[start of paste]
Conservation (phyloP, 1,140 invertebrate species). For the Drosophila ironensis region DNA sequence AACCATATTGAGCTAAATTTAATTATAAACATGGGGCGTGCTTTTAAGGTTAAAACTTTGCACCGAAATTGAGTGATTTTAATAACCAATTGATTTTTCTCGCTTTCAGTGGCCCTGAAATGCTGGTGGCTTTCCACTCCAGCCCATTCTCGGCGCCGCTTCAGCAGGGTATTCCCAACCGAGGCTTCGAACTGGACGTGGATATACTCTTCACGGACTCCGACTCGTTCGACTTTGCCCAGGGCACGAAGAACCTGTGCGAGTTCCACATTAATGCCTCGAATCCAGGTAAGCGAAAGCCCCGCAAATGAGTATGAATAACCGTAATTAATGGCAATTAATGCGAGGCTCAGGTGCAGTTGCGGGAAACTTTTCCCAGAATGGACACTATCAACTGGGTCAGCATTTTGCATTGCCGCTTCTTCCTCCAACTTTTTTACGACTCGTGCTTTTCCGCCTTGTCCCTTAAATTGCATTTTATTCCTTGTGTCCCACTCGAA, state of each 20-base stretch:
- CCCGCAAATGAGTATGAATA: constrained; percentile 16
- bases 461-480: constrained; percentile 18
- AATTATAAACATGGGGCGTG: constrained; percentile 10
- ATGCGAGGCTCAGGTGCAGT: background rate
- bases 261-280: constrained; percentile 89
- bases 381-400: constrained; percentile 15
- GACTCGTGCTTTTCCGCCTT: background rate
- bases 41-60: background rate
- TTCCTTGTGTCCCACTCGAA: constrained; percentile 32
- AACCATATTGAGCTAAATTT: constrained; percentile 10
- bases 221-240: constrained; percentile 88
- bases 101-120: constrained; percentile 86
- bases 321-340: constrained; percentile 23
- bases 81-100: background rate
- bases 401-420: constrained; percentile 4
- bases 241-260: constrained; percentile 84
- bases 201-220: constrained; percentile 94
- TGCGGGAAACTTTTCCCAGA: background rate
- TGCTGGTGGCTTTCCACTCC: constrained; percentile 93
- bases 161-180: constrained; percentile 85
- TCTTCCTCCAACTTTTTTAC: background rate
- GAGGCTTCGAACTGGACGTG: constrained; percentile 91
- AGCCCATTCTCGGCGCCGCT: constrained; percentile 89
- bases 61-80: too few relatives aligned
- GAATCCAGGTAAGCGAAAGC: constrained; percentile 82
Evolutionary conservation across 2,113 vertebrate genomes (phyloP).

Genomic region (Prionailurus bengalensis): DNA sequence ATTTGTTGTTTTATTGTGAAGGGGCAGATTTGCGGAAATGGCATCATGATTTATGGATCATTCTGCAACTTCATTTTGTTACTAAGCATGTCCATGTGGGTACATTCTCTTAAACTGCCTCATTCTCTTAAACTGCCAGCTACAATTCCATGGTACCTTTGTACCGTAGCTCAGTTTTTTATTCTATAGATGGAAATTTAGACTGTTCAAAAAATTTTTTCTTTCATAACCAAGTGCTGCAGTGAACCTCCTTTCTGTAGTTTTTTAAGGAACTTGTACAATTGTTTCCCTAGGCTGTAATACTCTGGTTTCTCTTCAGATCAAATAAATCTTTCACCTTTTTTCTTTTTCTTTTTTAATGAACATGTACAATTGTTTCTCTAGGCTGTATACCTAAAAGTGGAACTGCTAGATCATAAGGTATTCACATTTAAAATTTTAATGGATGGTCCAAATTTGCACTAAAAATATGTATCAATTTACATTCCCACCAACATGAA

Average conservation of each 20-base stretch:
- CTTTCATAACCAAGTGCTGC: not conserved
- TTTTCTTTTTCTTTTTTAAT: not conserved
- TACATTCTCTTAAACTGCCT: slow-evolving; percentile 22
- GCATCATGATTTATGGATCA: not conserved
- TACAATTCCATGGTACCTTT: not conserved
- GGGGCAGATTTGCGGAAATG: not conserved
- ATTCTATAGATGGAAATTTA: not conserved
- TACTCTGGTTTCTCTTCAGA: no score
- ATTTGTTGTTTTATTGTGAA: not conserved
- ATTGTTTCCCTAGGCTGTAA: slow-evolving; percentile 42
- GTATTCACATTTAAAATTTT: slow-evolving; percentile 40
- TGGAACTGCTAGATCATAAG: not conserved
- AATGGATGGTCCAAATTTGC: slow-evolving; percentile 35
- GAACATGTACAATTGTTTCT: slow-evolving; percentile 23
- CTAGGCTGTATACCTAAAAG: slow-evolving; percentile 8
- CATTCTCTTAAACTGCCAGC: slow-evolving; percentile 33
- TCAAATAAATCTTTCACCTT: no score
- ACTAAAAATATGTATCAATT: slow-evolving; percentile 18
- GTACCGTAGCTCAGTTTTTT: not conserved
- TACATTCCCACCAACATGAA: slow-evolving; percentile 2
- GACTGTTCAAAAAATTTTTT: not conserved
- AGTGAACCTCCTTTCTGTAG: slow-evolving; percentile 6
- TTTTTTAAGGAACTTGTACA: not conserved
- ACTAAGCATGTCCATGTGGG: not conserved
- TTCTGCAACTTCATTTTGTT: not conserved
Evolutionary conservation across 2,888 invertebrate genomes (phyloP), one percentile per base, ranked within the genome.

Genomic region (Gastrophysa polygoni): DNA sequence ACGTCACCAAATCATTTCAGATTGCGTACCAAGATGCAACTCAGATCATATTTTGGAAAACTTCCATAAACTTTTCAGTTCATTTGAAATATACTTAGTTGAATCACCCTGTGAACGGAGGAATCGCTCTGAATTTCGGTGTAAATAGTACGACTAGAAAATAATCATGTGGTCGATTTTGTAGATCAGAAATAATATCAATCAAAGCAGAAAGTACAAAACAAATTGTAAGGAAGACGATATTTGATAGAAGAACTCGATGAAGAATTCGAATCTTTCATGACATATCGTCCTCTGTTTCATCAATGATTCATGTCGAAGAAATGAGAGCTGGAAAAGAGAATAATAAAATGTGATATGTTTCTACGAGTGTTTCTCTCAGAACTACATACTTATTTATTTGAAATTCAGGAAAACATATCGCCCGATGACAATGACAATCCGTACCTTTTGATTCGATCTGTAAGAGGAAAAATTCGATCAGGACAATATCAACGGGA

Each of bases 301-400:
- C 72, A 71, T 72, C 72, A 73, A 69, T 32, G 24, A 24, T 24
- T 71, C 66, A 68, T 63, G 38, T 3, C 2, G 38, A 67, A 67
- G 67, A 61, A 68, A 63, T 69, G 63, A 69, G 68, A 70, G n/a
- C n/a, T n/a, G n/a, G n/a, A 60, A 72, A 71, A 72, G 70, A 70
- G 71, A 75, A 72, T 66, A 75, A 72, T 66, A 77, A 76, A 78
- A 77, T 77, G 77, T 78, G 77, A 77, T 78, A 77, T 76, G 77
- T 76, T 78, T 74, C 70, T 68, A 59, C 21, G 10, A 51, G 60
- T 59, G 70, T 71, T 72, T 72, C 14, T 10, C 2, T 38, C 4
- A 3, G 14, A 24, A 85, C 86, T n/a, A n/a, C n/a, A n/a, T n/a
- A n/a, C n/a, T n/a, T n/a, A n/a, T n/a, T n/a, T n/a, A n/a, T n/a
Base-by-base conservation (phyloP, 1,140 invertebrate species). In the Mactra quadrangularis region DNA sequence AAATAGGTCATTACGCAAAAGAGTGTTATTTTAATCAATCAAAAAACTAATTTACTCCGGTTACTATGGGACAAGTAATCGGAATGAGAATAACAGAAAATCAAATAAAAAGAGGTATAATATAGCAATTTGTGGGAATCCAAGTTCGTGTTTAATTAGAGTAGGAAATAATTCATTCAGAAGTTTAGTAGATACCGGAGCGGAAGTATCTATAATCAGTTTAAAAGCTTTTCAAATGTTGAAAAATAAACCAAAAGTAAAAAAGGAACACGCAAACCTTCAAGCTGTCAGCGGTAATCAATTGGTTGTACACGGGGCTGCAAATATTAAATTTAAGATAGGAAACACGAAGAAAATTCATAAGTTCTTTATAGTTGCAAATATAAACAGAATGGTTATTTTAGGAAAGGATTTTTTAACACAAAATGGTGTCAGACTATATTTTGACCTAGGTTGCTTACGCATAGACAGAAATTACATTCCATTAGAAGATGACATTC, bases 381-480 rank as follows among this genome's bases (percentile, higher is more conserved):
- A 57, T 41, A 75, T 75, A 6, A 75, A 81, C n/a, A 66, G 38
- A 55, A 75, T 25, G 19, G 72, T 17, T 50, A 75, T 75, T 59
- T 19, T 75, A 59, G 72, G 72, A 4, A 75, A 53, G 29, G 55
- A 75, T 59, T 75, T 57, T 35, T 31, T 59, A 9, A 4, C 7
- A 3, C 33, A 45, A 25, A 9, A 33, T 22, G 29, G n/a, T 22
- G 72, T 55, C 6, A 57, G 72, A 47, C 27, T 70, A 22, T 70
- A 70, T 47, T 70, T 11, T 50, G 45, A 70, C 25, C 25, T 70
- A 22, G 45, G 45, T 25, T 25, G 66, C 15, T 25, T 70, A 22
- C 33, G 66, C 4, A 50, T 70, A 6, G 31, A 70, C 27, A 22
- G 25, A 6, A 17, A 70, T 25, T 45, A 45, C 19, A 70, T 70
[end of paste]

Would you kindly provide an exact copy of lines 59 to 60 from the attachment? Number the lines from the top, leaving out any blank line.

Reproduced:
- T 71, C 66, A 68, T 63, G 38, T 3, C 2, G 38, A 67, A 67
- G 67, A 61, A 68, A 63, T 69, G 63, A 69, G 68, A 70, G n/a